SIMD instruction width (AMD)                    1            
  Max clock frequency                             1365MHz      
  Graphics IP (AMD)                               8.0        
  Device Partition                                (core)     
    Max number of sub-devices                     36                                                                                       
    Supported partition types                     None         
  Max work item dimensions                        3                 
  Max work item sizes                             1024x1024x1024                                                                           
  Max work group size                             256      
  Preferred work group size (AMD)                 256                                                                                      
  Max work group size (AMD)                       1024          
  Preferred work group size multiple              64                                                                                       
  Wavefront width (AMD)                           64                                                                                       
  Preferred / native vector sizes                          
    char                                                 4 / 4                                                                   [147/9922]
    short                                                2 / 2                                                                             
    int                                                  1 / 1        
    long                                                 1 / 1                                                                             
    half                                                 1 / 1        (cl_khr_fp16)
    float                                                1 / 1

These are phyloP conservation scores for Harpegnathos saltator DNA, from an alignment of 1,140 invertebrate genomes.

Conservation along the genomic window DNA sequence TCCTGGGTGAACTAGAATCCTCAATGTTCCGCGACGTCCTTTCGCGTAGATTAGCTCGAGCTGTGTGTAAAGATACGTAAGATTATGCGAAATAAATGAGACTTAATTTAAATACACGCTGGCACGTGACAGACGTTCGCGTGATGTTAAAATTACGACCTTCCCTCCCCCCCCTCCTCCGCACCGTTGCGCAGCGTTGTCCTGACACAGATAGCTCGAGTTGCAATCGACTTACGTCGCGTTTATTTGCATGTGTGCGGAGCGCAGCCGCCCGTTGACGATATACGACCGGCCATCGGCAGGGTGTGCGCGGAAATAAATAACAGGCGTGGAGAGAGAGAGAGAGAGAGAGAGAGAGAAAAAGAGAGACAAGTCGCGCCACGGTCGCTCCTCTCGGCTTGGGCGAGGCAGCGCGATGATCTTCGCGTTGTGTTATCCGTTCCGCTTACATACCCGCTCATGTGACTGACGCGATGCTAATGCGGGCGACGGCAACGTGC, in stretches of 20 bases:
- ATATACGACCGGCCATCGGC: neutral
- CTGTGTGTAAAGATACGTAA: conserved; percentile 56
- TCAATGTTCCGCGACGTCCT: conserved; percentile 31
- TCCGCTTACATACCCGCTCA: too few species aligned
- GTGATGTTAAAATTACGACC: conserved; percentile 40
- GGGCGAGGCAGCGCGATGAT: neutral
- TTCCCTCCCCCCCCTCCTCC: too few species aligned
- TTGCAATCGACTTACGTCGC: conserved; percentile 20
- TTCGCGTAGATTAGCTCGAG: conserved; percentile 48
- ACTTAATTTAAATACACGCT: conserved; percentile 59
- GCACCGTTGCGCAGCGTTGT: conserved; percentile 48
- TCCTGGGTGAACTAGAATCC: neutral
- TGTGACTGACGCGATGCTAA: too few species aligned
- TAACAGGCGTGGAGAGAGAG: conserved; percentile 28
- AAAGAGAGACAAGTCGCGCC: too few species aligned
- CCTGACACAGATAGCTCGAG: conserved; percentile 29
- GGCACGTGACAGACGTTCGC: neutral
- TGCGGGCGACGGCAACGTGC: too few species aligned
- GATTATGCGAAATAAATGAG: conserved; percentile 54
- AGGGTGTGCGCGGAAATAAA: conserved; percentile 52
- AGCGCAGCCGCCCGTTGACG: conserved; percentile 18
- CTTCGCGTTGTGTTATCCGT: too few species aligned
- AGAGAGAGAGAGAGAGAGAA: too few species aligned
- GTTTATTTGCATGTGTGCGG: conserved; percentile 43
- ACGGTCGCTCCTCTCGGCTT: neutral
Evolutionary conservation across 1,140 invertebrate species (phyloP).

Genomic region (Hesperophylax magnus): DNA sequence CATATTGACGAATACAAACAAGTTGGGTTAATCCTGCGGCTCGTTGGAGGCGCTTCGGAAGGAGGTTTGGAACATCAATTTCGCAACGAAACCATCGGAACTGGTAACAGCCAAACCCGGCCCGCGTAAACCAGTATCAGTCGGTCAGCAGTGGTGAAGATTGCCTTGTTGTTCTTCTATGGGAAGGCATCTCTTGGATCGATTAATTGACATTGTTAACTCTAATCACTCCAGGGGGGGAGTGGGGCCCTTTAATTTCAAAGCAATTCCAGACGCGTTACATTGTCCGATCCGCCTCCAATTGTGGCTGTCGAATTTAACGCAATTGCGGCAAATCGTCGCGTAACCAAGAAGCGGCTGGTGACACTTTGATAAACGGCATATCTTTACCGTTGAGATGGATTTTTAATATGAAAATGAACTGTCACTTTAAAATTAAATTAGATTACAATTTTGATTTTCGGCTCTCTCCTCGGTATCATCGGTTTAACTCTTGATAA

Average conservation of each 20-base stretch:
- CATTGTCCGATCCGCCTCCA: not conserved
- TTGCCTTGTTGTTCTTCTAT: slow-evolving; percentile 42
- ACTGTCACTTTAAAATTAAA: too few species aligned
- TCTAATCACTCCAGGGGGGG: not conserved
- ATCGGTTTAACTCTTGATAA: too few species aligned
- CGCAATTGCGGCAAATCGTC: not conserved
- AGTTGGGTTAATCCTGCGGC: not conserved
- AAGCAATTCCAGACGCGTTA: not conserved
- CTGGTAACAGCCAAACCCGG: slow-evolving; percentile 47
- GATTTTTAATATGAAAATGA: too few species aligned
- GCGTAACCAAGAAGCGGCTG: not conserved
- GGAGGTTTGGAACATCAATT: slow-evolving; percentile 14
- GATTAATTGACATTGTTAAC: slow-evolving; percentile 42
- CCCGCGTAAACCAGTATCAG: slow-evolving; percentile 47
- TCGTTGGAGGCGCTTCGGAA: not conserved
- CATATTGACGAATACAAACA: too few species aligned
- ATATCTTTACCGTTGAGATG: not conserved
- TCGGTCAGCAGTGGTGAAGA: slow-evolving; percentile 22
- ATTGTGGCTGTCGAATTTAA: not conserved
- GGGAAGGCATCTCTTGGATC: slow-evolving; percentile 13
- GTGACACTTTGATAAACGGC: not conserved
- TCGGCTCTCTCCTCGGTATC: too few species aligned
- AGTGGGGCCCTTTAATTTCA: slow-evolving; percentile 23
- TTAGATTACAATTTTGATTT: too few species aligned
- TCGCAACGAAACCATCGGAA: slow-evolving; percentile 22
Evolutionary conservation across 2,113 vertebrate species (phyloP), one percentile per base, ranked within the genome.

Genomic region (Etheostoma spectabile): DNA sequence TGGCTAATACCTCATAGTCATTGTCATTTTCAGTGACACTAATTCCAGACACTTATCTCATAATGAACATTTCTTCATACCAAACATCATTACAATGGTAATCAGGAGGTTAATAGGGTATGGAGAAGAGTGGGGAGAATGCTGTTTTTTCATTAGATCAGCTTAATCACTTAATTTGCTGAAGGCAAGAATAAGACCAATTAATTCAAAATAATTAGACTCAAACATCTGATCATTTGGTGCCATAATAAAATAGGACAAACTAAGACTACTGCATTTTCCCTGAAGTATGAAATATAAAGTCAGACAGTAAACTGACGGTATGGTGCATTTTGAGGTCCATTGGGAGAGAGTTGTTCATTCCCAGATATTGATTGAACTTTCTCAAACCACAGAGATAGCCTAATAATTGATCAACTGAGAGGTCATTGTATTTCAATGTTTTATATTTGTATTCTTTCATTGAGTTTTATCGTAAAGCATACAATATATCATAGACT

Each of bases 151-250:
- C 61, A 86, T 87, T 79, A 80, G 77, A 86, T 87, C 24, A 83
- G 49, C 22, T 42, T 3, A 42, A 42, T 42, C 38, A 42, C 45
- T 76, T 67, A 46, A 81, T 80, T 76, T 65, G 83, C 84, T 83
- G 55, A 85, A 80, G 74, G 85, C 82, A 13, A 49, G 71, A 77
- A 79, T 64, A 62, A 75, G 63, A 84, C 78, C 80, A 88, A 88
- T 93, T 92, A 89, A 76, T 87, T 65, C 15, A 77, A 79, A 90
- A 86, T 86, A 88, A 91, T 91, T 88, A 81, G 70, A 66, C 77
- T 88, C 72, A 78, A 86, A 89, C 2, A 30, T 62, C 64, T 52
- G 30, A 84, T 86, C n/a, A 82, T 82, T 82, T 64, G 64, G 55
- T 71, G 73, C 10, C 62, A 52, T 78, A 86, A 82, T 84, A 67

double                                               1 / 1        (cl_khr_fp64)                                                        
  Half-precision Floating-point support           (cl_khr_fp16)
    Denormals                                     No
    Infinity and NANs                             No
    Round to nearest                              No
    Round to zero                                 No
    Round to infinity                             No
    IEEE754-2008 fused multiply-add               No
    Support is emulated in software               No
  Single-precision Floating-point support         (core)
    Denormals                                     No
    Infinity and NANs                             Yes
    Round to nearest                              Yes
    Round to zero                                 Yes
    Round to infinity                             Yes
    IEEE754-2008 fused multiply-add               Yes
    Support is emulated in software               No
    Correctly-rounded divide and sqrt operations  Yes
  Double-precision Floating-point support         (cl_khr_fp64)
    Denormals                                     Yes
    Infinity and NANs                             Yes
    Round to nearest                              Yes
    Round to zero                                 Yes
    Round to infinity                             Yes
    IEEE754-2008 fused multiply-add               Yes
    Support is emulated in software               No
  Address bits                                    64, Little-Endian
  Global memory size                              8479080448 (7.897GiB)
  Global free memory (AMD)                        8260768 (7.878GiB)
  Global memory channels (AMD)                    8
  Global memory banks per channel (AMD)           16
  Global memory bank width (AMD)                  256 bytes
  Error Correction support                        No
  Max memory allocation                           4244635648 (3.953GiB)
  Unified memory for Host and Device              No
  Minimum alignment for any data type             128 bytes
  Alignment of base address                       2048 bits (256 bytes)
  Global Memory cache type                        Read/Write
  Global Memory cache size                        16384 (16KiB)
  Global Memory cache line size                   64 bytes
  Image support                                   Yes
    Max number of samplers per kernel             16
    Max size for 1D images from buffer            134217728 pixels
    Max 1D or 2D image array size                 2048 images
    Base address alignment for 2D image buffers   256 bytes
    Pitch alignment for 2D image buffers          256 pixels